Many of the challenges in navigating the transition to Open Scholarship are economic, either in the sense of being directly financial, or in the sense of being related to incentives. We therefore focus on the economic arena. Our conclusion is that it is challenging to capture the full details of the economy of Open Scholarship in terms of existing models. Application of economic theory and analysis techniques to Open Scholarship needs further exploration and development. An important aspect of the scholarly landscape and the transition to Open Scholarship is the diversity of actors involved. These can be described as ‘micro’ (individuals such as researchers, or support staff, users of research or employees of service providers), ‘meso’ (groups, communities or organisations such as universities, disciplines, scholarly societies or publishers) and ‘macro’ (‘system-spanning’ actors that provide structure to whole countries or regions, such as funders and governments). Insufficient attention has been paid to the incentives, actions and influences of meso-actors, and therefore a major focus of this book is on meso- actors. We conclude that the key to making progress is to better understand and overcome challenges of collective action.
  • Bailey, John; Laakso, Mikael; Nyman, Linus (2019-12-20)
    Though research into online tracking prevalence as a topic is not new, we still know little about who is tracking and profiling Finnish web users. This study examines tracking on the 500 websites most frequently visited by Finnish users. We also compare trackers on Finnish websites versus non-Finnish websites. We found trackers on 410 of the 500 websites, and a total of 466 unique trackers from 408 different organizations. Similar to most previous studies, Google had the greatest tracker coverage, mostly through Google Analytics and Doubleclick, reaching 75 % of the websites analyzed. The second-most prevalent tracking organization was Facebook, present on 46 % of the websites. After Google and Facebook came a number of organizations with fairly similar tracking coverage, followed by a long tail of others. There were notable differences when comparing Finnish websites to non-Finnish sites, displaying some level of geographical preference in publishers’ choices of advertising platforms and analytical tools.
  • Holmberg, Kim; Hedman, Juha; Bowman, Timothy D.; Didegah, Fereshteh; Laakso, Mikael (2019-11-15)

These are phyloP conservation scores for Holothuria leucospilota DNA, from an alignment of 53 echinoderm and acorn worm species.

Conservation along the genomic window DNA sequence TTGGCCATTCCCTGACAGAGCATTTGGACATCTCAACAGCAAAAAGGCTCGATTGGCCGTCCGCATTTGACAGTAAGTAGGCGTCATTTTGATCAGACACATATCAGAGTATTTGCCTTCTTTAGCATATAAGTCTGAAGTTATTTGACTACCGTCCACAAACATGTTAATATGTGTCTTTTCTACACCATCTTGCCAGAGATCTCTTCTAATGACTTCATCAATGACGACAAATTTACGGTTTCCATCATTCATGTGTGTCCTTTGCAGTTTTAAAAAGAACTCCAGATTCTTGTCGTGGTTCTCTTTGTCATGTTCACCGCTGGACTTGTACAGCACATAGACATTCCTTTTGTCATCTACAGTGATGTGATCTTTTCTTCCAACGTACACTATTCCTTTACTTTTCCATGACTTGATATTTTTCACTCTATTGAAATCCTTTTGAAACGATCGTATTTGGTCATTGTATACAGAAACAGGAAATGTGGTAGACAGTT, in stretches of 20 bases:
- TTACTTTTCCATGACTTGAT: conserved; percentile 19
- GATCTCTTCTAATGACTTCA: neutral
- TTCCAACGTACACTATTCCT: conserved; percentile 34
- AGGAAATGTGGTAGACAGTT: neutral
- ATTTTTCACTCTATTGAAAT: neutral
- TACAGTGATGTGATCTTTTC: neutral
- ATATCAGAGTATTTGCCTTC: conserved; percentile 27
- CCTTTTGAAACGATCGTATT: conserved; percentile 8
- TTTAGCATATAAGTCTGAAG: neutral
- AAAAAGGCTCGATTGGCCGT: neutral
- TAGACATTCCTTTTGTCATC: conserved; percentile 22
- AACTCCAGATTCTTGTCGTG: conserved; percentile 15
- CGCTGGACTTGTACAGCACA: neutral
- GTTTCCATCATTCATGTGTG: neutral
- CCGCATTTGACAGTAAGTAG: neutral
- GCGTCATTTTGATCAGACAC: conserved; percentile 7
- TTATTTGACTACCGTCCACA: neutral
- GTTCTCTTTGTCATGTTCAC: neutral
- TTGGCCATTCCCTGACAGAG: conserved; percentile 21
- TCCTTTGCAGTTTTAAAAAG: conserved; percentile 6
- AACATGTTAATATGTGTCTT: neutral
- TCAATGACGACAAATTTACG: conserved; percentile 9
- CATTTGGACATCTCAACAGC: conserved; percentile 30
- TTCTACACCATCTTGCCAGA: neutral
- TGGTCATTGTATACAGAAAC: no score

Scientific articles available in Open Access (OA) have been found to attract more citations and online attention to the extent that it has become common to speak about OA Altmetrics Advantage. This research investigates how the OA Altmetrics Advantage holds for a specific case of research articles, namely the research outputs from universities in Finland. Furthermore, this research examines disciplinary and platform specific differences in that (dis)advantage. The new methodological approaches developed in this research focus on relative visibility, i.e. how often articles in OA journals receive at least one mention on the investigated online platforms, and relative receptivity, i.e. how frequently articles in OA journals gain mentions in comparison to articles in subscription-based journals. The results show significant disciplinary and platform specific differences in the OA advantage, with articles in OA journals within for instance veterinary sciences, social and economic geography and psychology receiving more citations and attention on social media platforms, while the opposite was found for articles in OA journals within medicine and health sciences. The results strongly support field- and platform-specific considerations when assessing the influence of journal OA status on altmetrics. The new methodological approaches used in this research will serve future comparative research into OA advantage of scientific articles over time and between countries.
  • Jytilä, Riitta; Laakso, Mikael (Tieteellisten Seurain Valtuuskunta, 2019)
    Selvityksen tarkoitus ei ole ulkoapäin määritellä kullekin lehdelle sopivia toimintatapoja tai lisätä julkaisuprosessin byrokraattisuutta. Sen sijaan eetoksena on lisätä ymmärrystä vertaisarvioinnin eri keinoista ja käytännöistä erityisesti suhteessa tieteen avoimuuteen. Avointa julkaisemista on monessa yhteydessä edistetty erilaisilla pakotteilla ja vahvoilla kannustimilla. Päätelmämme kerätyn aineiston pohjalta on, että yksinkertaiset ja hyvin yleisen tason linjaukset eivät sovellu kovinkaan hyvin avoimen vertaisarvioinnin edistämiseen. Parasta olisi, jos kukin lehti ja kustantaja arvioisi itse omista lähtökohdistaan sekä lehden erityisten intressien kannalta, mitkä avoimen vertaisarvioinnin osa-alueista kannattaisi ottaa käyttöön.